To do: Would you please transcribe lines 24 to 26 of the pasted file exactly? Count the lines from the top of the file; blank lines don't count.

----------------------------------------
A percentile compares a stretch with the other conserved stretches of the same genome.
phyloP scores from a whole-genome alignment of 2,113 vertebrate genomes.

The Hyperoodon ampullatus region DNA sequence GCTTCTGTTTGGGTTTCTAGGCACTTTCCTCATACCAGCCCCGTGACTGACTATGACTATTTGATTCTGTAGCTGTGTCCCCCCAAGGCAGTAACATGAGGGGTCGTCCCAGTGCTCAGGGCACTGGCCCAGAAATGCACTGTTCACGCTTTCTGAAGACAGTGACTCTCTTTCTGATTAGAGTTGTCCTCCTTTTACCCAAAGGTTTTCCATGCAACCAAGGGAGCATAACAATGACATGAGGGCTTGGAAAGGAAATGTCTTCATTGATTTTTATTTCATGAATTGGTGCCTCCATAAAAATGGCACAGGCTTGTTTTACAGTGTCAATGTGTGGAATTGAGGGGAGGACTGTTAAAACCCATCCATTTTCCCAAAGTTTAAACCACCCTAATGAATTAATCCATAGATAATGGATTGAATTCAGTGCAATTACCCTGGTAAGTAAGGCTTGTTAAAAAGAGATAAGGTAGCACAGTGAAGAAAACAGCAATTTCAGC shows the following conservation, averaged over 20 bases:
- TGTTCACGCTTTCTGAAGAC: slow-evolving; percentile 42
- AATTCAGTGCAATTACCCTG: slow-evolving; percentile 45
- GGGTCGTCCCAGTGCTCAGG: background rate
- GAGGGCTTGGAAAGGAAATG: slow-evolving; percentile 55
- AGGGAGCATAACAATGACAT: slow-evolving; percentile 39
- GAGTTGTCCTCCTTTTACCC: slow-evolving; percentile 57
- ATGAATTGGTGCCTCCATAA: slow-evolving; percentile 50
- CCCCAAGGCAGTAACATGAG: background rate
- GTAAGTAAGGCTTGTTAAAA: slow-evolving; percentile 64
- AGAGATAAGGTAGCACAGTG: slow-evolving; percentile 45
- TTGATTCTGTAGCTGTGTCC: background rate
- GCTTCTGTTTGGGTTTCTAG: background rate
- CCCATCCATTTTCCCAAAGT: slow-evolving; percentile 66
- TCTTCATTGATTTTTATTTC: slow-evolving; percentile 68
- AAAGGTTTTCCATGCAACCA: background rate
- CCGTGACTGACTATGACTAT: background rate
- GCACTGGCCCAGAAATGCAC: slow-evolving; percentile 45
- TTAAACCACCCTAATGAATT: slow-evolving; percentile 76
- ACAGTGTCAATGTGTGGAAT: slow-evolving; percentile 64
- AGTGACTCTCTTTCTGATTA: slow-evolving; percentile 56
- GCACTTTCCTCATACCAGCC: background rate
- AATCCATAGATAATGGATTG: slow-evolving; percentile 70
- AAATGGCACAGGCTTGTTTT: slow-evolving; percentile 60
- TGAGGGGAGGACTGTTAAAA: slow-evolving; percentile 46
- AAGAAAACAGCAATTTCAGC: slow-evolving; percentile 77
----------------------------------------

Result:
- GCACTTTCCTCATACCAGCC: background rate
- AATCCATAGATAATGGATTG: slow-evolving; percentile 70
- AAATGGCACAGGCTTGTTTT: slow-evolving; percentile 60